MULTIVAC introduced the W 500 as a universal flow packing solution in April 2022. This highly versatile product can pack a wide range of food items and can function as a stand-alone solution or as part of an automated line, catering to diverse needs in the market.

In March 2022, ULMA Packaging announced the integration of BETTER-SEAL technology into their machines. This innovative technique enhances sealing in mono-material solutions, reflecting the company’s commitment to innovation and environmental sustainability.

Key Companies Profiled:

  • Automated Packaging Systems, Inc
  • ABB Ltd
  • Kollmorgen Corporation
  • Beumer Group GmbH & Co. KG
  • Rockwell Automation, Inc
  • Emerson Electric Company

More Valuable Insights on Offer:

Fact.MR introduces an impartial analysis of the global packaging automation solution market, offering comprehensive insights based on historical demand data spanning from 2018 to 2022 and forecast statistics covering the period from 2023 to 2033.

The study delves into crucial aspects of the market, categorizing insights by product type, including packaging robots, automated packagers, and automated conveyors & sorting systems. Additionally, it examines various end-use sectors such as food & beverages, logistics & warehousing, retail, healthcare & pharmaceuticals, semiconductors & electronics, and other industries.

These insights are further segmented across five major regions: North America, Europe, Asia Pacific, Latin America, and MEA, providing a thorough understanding of the market dynamics and trends on a global scale.

product

Automation Effect on the Delivery Process

How do you solve fluctuating supply problems by smoothing the flow of products?

Let’s set the stage. 

Companies have developed a network of market-facing distribution centers (DCs) to meet customers’ requirements for quick, consolidated delivery. For example, in the consumer products industry, this network of warehouses will be supplied by many plants and copackers, each producing various products in different places. The lead time to produce is far longer than the customers’ expectations when they place and receive the order. The challenge is to have the right product in the market-facing DC before the customer order arrives to ensure that when the order comes, it can be shipped complete and on time. This is achieved through inventory set by a demand-planning system (also known as replenishment planning or the distribution requirements planning (DRP) system).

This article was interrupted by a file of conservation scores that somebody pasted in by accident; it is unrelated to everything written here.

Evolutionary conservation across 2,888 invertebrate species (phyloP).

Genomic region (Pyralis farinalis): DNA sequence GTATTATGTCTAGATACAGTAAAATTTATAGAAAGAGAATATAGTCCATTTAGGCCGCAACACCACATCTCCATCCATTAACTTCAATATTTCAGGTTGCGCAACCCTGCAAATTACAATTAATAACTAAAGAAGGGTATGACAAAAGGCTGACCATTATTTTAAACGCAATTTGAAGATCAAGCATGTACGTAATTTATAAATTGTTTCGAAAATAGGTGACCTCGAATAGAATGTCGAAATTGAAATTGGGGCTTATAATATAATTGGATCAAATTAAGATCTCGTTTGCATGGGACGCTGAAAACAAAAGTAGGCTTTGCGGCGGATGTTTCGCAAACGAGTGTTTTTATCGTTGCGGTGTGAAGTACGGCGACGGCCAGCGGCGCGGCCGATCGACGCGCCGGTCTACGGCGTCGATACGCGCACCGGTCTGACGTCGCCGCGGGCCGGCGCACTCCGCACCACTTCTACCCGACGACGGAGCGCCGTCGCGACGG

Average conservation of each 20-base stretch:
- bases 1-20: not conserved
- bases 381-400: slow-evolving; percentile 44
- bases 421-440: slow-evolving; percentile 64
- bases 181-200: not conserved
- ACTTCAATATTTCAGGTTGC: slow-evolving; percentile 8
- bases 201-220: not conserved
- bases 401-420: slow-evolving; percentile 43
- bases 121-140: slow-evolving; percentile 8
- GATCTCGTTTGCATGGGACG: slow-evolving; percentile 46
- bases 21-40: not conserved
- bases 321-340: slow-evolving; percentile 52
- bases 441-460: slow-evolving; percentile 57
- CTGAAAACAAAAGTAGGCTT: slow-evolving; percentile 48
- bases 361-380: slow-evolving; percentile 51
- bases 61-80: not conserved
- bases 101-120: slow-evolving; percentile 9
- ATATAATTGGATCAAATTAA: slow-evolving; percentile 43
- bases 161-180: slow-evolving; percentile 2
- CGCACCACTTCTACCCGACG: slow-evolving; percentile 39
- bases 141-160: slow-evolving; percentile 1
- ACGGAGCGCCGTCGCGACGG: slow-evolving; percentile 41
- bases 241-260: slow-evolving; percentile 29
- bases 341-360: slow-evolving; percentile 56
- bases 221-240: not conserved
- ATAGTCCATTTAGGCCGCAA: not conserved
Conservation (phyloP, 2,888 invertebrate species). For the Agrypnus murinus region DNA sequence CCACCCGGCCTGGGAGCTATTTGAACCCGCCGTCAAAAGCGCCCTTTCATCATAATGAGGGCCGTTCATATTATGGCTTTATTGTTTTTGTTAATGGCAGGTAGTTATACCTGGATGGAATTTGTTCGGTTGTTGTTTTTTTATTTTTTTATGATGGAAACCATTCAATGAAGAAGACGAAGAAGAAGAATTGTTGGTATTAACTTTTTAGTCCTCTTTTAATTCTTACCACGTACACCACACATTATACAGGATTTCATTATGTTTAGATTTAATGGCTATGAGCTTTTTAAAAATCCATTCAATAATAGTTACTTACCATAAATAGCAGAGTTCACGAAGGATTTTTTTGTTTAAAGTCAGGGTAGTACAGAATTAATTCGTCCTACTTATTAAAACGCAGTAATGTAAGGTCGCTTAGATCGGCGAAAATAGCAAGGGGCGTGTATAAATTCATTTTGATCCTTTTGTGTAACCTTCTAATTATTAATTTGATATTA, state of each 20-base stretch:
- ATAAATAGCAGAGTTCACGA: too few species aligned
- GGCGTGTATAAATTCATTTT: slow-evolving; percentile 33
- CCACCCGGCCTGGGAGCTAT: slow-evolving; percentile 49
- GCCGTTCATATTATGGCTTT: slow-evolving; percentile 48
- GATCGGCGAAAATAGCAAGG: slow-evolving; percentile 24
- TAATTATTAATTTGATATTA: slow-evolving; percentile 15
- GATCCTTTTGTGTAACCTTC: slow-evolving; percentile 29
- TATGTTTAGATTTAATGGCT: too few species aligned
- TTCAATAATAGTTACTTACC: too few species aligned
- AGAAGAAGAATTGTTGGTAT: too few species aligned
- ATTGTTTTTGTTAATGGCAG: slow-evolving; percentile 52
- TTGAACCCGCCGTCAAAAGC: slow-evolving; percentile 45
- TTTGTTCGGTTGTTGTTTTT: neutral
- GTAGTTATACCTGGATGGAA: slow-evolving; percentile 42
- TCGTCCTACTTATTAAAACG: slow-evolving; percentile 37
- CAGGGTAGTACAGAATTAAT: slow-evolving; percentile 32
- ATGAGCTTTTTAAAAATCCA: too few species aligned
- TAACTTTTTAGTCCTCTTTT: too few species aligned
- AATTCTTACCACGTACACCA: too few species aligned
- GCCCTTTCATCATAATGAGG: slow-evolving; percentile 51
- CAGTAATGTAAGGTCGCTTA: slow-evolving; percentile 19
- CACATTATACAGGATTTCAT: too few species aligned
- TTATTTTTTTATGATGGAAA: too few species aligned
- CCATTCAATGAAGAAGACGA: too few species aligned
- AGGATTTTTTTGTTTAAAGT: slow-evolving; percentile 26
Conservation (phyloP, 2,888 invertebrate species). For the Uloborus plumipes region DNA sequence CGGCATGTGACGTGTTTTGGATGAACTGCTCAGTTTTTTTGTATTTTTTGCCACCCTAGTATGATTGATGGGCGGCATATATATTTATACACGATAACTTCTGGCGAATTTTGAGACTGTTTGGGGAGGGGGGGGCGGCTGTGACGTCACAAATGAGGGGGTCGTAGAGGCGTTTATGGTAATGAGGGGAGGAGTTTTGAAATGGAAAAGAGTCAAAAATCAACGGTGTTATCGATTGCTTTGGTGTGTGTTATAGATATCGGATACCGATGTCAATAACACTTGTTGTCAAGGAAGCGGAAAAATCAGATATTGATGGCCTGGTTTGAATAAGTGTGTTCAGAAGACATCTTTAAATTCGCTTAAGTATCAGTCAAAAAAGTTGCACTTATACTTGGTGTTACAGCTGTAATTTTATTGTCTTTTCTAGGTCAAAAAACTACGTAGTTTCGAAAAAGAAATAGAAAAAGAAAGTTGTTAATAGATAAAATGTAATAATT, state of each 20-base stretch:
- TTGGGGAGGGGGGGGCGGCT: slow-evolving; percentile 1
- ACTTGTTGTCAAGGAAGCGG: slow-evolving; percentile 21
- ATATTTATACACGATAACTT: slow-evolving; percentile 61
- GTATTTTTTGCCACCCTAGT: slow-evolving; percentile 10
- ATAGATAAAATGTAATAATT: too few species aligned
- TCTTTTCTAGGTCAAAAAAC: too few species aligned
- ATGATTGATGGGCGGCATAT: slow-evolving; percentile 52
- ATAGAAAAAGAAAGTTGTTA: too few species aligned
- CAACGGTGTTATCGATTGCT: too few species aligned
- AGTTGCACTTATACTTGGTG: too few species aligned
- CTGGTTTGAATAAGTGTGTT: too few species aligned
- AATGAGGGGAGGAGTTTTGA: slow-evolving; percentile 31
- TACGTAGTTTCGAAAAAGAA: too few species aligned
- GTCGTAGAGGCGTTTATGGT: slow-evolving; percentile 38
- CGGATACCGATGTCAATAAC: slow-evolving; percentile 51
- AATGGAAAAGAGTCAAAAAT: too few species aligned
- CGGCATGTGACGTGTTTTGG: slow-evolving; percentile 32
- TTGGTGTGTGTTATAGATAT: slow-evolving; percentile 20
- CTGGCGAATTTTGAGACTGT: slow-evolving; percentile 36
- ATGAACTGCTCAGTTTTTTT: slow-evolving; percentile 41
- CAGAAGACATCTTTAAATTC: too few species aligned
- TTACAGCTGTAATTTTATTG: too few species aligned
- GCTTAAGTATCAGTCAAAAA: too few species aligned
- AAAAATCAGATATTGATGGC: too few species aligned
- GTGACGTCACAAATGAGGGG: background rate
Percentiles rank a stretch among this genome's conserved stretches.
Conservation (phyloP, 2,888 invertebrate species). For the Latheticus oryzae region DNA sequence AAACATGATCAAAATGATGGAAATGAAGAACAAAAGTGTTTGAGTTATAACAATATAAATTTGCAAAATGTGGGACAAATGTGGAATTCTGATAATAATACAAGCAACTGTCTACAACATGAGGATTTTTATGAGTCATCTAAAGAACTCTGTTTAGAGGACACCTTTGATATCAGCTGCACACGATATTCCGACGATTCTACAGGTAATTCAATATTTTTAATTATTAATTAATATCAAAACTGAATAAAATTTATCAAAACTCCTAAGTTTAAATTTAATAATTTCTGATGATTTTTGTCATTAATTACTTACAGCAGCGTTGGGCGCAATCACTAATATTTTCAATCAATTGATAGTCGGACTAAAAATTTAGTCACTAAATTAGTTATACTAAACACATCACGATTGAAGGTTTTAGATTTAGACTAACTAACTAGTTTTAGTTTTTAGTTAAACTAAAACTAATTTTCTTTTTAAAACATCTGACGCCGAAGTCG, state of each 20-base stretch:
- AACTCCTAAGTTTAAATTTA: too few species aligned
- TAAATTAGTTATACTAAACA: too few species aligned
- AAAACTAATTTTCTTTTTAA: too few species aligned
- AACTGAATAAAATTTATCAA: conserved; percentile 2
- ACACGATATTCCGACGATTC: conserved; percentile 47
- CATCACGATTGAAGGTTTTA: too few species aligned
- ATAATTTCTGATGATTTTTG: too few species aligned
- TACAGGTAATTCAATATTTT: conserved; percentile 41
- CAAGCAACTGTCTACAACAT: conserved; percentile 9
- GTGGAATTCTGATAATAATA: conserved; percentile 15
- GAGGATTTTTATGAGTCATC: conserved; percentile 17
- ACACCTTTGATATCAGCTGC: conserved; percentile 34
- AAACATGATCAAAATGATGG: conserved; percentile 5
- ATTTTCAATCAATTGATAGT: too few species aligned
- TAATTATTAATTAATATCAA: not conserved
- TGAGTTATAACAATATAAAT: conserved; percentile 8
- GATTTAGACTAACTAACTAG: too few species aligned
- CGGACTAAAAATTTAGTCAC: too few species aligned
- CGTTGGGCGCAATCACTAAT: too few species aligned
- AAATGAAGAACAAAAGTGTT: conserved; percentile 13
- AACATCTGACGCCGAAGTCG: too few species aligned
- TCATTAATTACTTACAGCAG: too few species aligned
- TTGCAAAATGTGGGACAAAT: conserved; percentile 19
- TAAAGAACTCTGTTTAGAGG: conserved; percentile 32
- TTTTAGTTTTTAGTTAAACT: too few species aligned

What most people don’t realize is…

Most supply-planning systems can inflict cost and, in some cases, even position things to prevent the DC from shipping in full and on time. Here is why: supply-planning systems don’t consider if the supply chain – carriers and warehouses can move all the products it wants to deploy. They assume infinite:

  • carrier capacity with the same level of service and cost
  • capacity for all the facilities to ship and receive
  • space in each facility.

All these assumptions are wrong. This leads to a deployment signal that can violently change day-to-day and needs to consider cost, storage space availability, and throughput capabilities. On one lane, we saw 24 trucks deployed one day and three the next. How is any transportation manager supposed to deliver cost-effective service with that level of variability? And, when the 24 loads arrive at the receiving location, even assuming that the shipping location can pull together enough trailers and people to load them, they are faced with dilemmas: 

  • Many vans are waiting to unload.
  • How do we explain all the detention and overtime expense?
  • Which shipment should we bring in first?

The implication of leaving the products on trailers is that they may be needed for immediate customer orders. The result is often a service failure.

Simple manual solutions may hurt. 

A simple approach may be to set some boundaries on each lane. For example, limit the lane to between 5 and 10 trucks. However, this needs to include the total picture. What if there are urgent customer requirements? Is it better to save a few dollars in freight while paying customer fines for poor customer service than spending extra freight dollars? Instead, there needs to be a tradeoff and understanding of the right balance of cost vs. service. Also, what if there is limited origin-site shipping capacity and another lane urgently needs that limited shipping capacity? In the CPG world, where moves between sites are in full truckloads, it’s essential to understand what is happening in each vehicle. So it Is challenging to ascertain whether the “urgency” of need on lane “A” is more critical than the needed products that will ship on lane “B.”

The solution has to be holistic and automated.

Any solution must encompass the whole network – otherwise, it is just like squeezing the proverbial balloon: fix something in one place, and it pops out somewhere else. Add to this a variety of deployment shipment lead times and the complexities of shipping only full-truckload among facilities, which means any solution must be automated. And yes, with new technology, it can be done.